Finally, in 1996, I had a complete break down. Our finances were in ruin. We were on social assistance. I stopped smoking pot and qualified for a stay at a drug rehabilitation program. While I was in drug rehab, I attended daily group therapy and individual therapy sessions. One of the rules of the rehabilitation centre was no contact with family for the first week or two of treatment. After several days my counsellor let me know that Ex-husband had been calling the centre and threatening staff because he believed I was being ‘brain-washed’ to leave him. At that point, my counsellor said I might need to look at what was going on in my marriage if I wanted to stay clean from drugs and alcohol. After I left rehab I never say my ex-husband face to face again. Although I had the strength to save myself and stay away from him, I didn’t trust myself, that if I was ever face to face with him again, that I wouldn’t fall back under his spell.

In the meantime, my daughter had struggled to put her life together, suffering anorexia and never finishing high school. She got pregnant in 1996, and in 1997, gave birth to my grandson. By that time I was back in her life, trying to make amends for abandoning her and betraying her in favour of Ex-husband during those crucial years of her disclosing the molestation and the aftermath.

From that time, until the spring of 2010, I did everything in my power to make my daughter’s life easier. I took care of my grandson for 8 years, basically co-parenting him while she worked graveyard shifts and struggled to put her life together. In 2005 she met her husband, a US citizen, and they moved to the United States. From that point on we had a long distance relationship, talking on the phone almost daily. When I would make trips to visit, I would spend the time cleaning her house, emptying the fridge, and looking after grandchildren. My daughter and I developed an extremely unhealthy imbalance in our relationship, where she would basically convey all her complaints and angst about her life to me, and I would be expected to listen and offer support. In the beginning, I thought I was offering her the mothering that she did to get from me before. But, gradually, I realized I was actually feeling emotionally and mentally burdened in a way that was very difficult to cope with.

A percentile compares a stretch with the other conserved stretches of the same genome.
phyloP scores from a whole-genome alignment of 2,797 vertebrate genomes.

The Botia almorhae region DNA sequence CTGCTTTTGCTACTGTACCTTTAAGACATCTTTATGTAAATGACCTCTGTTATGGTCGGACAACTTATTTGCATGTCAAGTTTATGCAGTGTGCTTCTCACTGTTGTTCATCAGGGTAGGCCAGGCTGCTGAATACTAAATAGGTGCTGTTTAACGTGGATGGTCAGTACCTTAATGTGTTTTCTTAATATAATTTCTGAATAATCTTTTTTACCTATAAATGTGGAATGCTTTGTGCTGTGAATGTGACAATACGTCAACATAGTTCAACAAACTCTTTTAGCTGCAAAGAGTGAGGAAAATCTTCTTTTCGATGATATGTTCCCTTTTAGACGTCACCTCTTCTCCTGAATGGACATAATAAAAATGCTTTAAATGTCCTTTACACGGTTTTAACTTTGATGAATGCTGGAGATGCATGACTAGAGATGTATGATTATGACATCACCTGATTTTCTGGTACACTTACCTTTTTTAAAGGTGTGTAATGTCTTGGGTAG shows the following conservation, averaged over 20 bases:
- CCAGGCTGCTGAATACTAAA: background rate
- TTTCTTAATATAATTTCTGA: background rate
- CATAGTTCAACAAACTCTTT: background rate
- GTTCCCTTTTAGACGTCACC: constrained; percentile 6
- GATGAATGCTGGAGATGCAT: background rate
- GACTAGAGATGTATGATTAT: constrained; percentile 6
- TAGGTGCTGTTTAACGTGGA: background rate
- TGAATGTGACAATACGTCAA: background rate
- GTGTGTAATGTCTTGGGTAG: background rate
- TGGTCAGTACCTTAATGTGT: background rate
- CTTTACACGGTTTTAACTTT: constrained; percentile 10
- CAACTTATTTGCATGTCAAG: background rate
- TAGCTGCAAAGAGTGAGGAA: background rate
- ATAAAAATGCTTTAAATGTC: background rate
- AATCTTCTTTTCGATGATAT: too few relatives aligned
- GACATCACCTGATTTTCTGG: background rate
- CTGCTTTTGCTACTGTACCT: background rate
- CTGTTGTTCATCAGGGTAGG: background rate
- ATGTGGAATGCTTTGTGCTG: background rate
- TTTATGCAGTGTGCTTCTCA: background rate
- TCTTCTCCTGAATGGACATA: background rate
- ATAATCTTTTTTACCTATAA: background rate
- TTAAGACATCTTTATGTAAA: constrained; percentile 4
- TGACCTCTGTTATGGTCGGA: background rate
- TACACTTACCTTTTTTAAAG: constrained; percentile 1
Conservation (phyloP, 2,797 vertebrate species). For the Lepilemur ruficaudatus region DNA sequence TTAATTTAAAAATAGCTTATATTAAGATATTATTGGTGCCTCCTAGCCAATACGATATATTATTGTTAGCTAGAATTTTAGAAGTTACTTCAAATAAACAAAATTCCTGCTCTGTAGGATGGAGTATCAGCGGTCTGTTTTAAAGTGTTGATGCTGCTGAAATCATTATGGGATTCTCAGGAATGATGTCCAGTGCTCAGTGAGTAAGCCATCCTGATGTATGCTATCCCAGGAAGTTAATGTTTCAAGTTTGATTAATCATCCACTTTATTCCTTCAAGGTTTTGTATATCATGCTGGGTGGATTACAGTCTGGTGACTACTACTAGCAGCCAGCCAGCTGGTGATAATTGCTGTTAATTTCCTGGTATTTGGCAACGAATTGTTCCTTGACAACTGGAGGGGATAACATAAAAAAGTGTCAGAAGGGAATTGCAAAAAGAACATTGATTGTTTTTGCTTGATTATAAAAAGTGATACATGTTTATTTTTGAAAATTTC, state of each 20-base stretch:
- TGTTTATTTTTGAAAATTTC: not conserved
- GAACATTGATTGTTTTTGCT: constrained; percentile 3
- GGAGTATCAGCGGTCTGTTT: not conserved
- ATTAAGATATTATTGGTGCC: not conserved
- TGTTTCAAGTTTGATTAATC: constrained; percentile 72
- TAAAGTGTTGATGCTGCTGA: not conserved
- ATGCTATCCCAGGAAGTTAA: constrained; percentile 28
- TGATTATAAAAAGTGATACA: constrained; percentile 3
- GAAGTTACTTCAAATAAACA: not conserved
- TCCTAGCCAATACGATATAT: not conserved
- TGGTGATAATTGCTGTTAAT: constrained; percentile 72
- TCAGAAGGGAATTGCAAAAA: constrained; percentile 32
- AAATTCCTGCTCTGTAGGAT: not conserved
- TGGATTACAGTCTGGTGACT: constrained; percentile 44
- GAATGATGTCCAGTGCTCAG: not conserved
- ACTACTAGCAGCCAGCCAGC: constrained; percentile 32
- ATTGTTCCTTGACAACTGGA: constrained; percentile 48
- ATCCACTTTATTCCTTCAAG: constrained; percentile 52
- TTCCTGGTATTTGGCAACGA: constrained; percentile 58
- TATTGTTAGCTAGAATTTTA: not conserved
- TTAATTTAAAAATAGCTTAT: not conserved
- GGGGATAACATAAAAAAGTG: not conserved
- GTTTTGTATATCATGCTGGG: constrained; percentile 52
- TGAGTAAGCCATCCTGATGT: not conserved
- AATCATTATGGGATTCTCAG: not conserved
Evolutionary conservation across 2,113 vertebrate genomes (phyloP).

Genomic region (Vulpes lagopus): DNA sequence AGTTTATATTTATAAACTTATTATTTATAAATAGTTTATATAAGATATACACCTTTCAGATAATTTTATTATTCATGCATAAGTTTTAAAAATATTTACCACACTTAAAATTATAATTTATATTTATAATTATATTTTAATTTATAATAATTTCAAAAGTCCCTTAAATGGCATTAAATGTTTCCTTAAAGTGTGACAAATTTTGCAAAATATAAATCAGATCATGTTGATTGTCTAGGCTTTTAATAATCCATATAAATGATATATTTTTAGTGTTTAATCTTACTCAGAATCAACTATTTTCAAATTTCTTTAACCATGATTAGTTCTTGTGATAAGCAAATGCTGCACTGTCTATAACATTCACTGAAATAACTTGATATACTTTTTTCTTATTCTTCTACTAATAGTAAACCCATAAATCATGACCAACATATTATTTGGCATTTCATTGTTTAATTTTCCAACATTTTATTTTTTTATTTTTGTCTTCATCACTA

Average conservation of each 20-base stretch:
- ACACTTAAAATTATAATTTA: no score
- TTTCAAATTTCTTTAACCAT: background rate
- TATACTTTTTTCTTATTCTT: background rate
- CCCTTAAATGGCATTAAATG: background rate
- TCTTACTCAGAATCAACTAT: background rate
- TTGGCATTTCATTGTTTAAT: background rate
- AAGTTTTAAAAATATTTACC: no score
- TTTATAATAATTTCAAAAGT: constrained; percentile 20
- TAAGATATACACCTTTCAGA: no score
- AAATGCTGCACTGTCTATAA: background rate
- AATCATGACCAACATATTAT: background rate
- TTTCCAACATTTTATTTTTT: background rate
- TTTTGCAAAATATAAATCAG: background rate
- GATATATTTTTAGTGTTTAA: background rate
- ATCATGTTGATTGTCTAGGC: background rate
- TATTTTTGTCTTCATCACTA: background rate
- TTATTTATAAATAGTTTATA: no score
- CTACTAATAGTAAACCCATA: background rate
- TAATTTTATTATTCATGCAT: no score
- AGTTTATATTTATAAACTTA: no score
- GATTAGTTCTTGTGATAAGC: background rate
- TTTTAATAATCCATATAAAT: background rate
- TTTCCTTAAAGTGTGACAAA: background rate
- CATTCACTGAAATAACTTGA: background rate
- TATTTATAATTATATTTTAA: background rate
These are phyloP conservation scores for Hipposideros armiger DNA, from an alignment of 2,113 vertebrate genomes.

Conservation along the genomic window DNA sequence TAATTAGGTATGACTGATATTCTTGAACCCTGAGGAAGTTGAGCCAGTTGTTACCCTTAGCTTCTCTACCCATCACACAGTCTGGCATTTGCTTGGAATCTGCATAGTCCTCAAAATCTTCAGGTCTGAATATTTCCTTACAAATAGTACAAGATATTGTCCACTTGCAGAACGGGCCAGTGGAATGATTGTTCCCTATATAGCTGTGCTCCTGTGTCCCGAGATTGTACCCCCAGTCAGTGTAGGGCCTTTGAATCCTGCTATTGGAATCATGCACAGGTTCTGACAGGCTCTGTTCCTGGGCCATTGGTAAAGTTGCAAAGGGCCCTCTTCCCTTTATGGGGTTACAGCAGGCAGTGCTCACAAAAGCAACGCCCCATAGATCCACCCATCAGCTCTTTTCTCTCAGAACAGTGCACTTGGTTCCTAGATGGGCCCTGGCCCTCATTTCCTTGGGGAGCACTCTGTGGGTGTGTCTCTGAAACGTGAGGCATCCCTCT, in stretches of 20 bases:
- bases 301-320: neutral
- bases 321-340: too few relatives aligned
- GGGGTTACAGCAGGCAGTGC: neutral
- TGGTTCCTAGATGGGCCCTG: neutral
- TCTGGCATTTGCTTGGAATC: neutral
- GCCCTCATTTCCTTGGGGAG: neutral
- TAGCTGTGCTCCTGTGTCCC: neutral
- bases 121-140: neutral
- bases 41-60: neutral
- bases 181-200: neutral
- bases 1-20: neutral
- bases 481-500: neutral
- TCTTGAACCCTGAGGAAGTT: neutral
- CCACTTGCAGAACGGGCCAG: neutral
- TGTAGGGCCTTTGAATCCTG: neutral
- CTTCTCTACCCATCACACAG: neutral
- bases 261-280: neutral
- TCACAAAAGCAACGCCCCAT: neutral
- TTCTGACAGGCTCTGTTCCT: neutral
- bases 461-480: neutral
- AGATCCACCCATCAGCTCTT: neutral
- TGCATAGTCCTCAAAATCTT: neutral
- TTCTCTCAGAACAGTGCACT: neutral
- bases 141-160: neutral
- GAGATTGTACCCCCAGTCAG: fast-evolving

Finally, in the spring of 2010, I told her that I could not listen to her complain about her husband anymore. I found it extremely distressing and I did not think it was right for me to have to listen to these details from her married life. At that point she rejected me entirely, saying, “If I can’t tell you these things, then what is the use of having you for a mother?” I honestly could not answer that, I just knew what we were doing was not healthy for either of us. After that she did not talk to me for four years.

This summer there has been a change, precipitated by my grandson, who came to visit. We re-connected, although our relationship with never be what it was. He is now 17, a teenager, and struggling with his own life challenges. I can never ‘grandmother’ him again, in terms of giving him a bath, making sure he has clean clothes, and feeding him.

I can no longer caretake my daughter or her children. It never was my job, and it is even less so now. Yes, they are going to struggle and they are going to find their way somehow. No, I cannot eradicate the past by present deeds. Yes, I am going to have to live with the shame and regret of being a battered wife who could not protect her children from an abusive husband.

What I do have, from yesterday’s visit, are photographs of my granddaughters with me in the row boat, of them standing in the sun with their pirate hats. I have the pirate flag my granddaughter drew stapled to my summer hat. I have a few moments with my family that can be cherished and remind me of the resiliency of the human spirit, no matter what pain we have survived.

Maybe someday my daughter and I will talk about what happened with the help of a professional therapist. In the meantime, we will continue to grow our lives, side by side, and try to make the best of what we have. I do feel really, really lucky right now. It is truly a blessing to have them in my life, no matter how briefly.